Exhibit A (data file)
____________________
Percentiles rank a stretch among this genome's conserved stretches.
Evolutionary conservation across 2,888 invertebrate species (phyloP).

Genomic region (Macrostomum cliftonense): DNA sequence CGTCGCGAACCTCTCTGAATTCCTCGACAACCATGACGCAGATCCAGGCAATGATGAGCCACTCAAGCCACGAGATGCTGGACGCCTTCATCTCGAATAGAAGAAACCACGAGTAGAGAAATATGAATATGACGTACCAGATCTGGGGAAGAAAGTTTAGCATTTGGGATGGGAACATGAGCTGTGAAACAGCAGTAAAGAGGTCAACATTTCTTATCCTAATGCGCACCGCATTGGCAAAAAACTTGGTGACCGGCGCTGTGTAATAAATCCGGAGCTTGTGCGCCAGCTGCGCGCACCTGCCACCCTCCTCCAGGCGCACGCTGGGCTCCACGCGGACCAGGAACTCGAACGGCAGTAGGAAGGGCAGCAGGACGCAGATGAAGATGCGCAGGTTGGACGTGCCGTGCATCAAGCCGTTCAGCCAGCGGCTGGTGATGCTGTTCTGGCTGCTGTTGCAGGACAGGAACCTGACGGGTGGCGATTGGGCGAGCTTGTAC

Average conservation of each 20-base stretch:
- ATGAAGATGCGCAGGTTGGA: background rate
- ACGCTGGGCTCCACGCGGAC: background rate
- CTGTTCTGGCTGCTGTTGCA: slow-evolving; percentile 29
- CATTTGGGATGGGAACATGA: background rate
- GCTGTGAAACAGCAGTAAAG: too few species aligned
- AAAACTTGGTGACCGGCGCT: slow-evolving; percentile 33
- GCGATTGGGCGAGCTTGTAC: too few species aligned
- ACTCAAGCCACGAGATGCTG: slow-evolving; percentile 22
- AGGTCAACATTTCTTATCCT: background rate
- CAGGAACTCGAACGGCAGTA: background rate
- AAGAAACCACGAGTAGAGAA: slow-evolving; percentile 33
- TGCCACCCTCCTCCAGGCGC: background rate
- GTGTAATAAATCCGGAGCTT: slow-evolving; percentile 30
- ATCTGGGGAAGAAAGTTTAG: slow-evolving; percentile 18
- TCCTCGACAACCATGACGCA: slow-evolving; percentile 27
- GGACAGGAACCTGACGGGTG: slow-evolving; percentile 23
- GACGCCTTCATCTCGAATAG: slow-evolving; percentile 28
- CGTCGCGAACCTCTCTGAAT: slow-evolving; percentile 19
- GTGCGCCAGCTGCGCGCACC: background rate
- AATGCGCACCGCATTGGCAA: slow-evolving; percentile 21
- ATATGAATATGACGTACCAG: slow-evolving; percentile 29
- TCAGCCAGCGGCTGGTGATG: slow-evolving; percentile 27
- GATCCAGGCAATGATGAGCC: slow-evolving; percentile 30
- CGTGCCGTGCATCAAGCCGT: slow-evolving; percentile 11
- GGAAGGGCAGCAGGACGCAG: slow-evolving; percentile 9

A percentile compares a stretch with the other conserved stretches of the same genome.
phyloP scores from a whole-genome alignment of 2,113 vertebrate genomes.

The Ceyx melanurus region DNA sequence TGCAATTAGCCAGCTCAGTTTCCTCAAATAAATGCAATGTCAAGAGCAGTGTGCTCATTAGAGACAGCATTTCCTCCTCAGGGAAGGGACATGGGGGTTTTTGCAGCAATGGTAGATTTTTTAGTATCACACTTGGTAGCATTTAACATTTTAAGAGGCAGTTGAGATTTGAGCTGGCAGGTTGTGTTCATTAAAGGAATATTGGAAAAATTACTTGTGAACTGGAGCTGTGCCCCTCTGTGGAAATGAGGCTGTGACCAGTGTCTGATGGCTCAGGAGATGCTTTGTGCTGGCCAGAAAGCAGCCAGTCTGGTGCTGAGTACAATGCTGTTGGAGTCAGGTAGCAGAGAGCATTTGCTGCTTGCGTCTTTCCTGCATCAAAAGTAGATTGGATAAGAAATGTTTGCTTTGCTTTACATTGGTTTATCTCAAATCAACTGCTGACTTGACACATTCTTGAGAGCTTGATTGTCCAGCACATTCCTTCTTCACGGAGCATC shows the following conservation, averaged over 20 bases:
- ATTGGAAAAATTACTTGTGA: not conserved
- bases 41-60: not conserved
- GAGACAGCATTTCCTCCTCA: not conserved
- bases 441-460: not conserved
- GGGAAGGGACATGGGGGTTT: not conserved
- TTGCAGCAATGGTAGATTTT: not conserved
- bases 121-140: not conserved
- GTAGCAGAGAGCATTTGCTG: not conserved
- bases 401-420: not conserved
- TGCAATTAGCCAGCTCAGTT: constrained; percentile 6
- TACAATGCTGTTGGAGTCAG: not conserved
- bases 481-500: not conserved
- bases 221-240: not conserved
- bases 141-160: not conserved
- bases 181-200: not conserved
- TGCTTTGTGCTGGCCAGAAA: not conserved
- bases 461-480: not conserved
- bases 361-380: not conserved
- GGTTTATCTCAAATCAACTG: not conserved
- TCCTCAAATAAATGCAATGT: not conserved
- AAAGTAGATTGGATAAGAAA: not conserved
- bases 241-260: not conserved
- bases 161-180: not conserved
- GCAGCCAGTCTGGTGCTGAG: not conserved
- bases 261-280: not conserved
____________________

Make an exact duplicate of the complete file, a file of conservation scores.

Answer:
Percentiles rank a stretch among this genome's conserved stretches.
Evolutionary conservation across 2,888 invertebrate species (phyloP).

Genomic region (Macrostomum cliftonense): DNA sequence CGTCGCGAACCTCTCTGAATTCCTCGACAACCATGACGCAGATCCAGGCAATGATGAGCCACTCAAGCCACGAGATGCTGGACGCCTTCATCTCGAATAGAAGAAACCACGAGTAGAGAAATATGAATATGACGTACCAGATCTGGGGAAGAAAGTTTAGCATTTGGGATGGGAACATGAGCTGTGAAACAGCAGTAAAGAGGTCAACATTTCTTATCCTAATGCGCACCGCATTGGCAAAAAACTTGGTGACCGGCGCTGTGTAATAAATCCGGAGCTTGTGCGCCAGCTGCGCGCACCTGCCACCCTCCTCCAGGCGCACGCTGGGCTCCACGCGGACCAGGAACTCGAACGGCAGTAGGAAGGGCAGCAGGACGCAGATGAAGATGCGCAGGTTGGACGTGCCGTGCATCAAGCCGTTCAGCCAGCGGCTGGTGATGCTGTTCTGGCTGCTGTTGCAGGACAGGAACCTGACGGGTGGCGATTGGGCGAGCTTGTAC

Average conservation of each 20-base stretch:
- ATGAAGATGCGCAGGTTGGA: background rate
- ACGCTGGGCTCCACGCGGAC: background rate
- CTGTTCTGGCTGCTGTTGCA: slow-evolving; percentile 29
- CATTTGGGATGGGAACATGA: background rate
- GCTGTGAAACAGCAGTAAAG: too few species aligned
- AAAACTTGGTGACCGGCGCT: slow-evolving; percentile 33
- GCGATTGGGCGAGCTTGTAC: too few species aligned
- ACTCAAGCCACGAGATGCTG: slow-evolving; percentile 22
- AGGTCAACATTTCTTATCCT: background rate
- CAGGAACTCGAACGGCAGTA: background rate
- AAGAAACCACGAGTAGAGAA: slow-evolving; percentile 33
- TGCCACCCTCCTCCAGGCGC: background rate
- GTGTAATAAATCCGGAGCTT: slow-evolving; percentile 30
- ATCTGGGGAAGAAAGTTTAG: slow-evolving; percentile 18
- TCCTCGACAACCATGACGCA: slow-evolving; percentile 27
- GGACAGGAACCTGACGGGTG: slow-evolving; percentile 23
- GACGCCTTCATCTCGAATAG: slow-evolving; percentile 28
- CGTCGCGAACCTCTCTGAAT: slow-evolving; percentile 19
- GTGCGCCAGCTGCGCGCACC: background rate
- AATGCGCACCGCATTGGCAA: slow-evolving; percentile 21
- ATATGAATATGACGTACCAG: slow-evolving; percentile 29
- TCAGCCAGCGGCTGGTGATG: slow-evolving; percentile 27
- GATCCAGGCAATGATGAGCC: slow-evolving; percentile 30
- CGTGCCGTGCATCAAGCCGT: slow-evolving; percentile 11
- GGAAGGGCAGCAGGACGCAG: slow-evolving; percentile 9

A percentile compares a stretch with the other conserved stretches of the same genome.
phyloP scores from a whole-genome alignment of 2,113 vertebrate genomes.

The Ceyx melanurus region DNA sequence TGCAATTAGCCAGCTCAGTTTCCTCAAATAAATGCAATGTCAAGAGCAGTGTGCTCATTAGAGACAGCATTTCCTCCTCAGGGAAGGGACATGGGGGTTTTTGCAGCAATGGTAGATTTTTTAGTATCACACTTGGTAGCATTTAACATTTTAAGAGGCAGTTGAGATTTGAGCTGGCAGGTTGTGTTCATTAAAGGAATATTGGAAAAATTACTTGTGAACTGGAGCTGTGCCCCTCTGTGGAAATGAGGCTGTGACCAGTGTCTGATGGCTCAGGAGATGCTTTGTGCTGGCCAGAAAGCAGCCAGTCTGGTGCTGAGTACAATGCTGTTGGAGTCAGGTAGCAGAGAGCATTTGCTGCTTGCGTCTTTCCTGCATCAAAAGTAGATTGGATAAGAAATGTTTGCTTTGCTTTACATTGGTTTATCTCAAATCAACTGCTGACTTGACACATTCTTGAGAGCTTGATTGTCCAGCACATTCCTTCTTCACGGAGCATC shows the following conservation, averaged over 20 bases:
- ATTGGAAAAATTACTTGTGA: not conserved
- bases 41-60: not conserved
- GAGACAGCATTTCCTCCTCA: not conserved
- bases 441-460: not conserved
- GGGAAGGGACATGGGGGTTT: not conserved
- TTGCAGCAATGGTAGATTTT: not conserved
- bases 121-140: not conserved
- GTAGCAGAGAGCATTTGCTG: not conserved
- bases 401-420: not conserved
- TGCAATTAGCCAGCTCAGTT: constrained; percentile 6
- TACAATGCTGTTGGAGTCAG: not conserved
- bases 481-500: not conserved
- bases 221-240: not conserved
- bases 141-160: not conserved
- bases 181-200: not conserved
- TGCTTTGTGCTGGCCAGAAA: not conserved
- bases 461-480: not conserved
- bases 361-380: not conserved
- GGTTTATCTCAAATCAACTG: not conserved
- TCCTCAAATAAATGCAATGT: not conserved
- AAAGTAGATTGGATAAGAAA: not conserved
- bases 241-260: not conserved
- bases 161-180: not conserved
- GCAGCCAGTCTGGTGCTGAG: not conserved
- bases 261-280: not conserved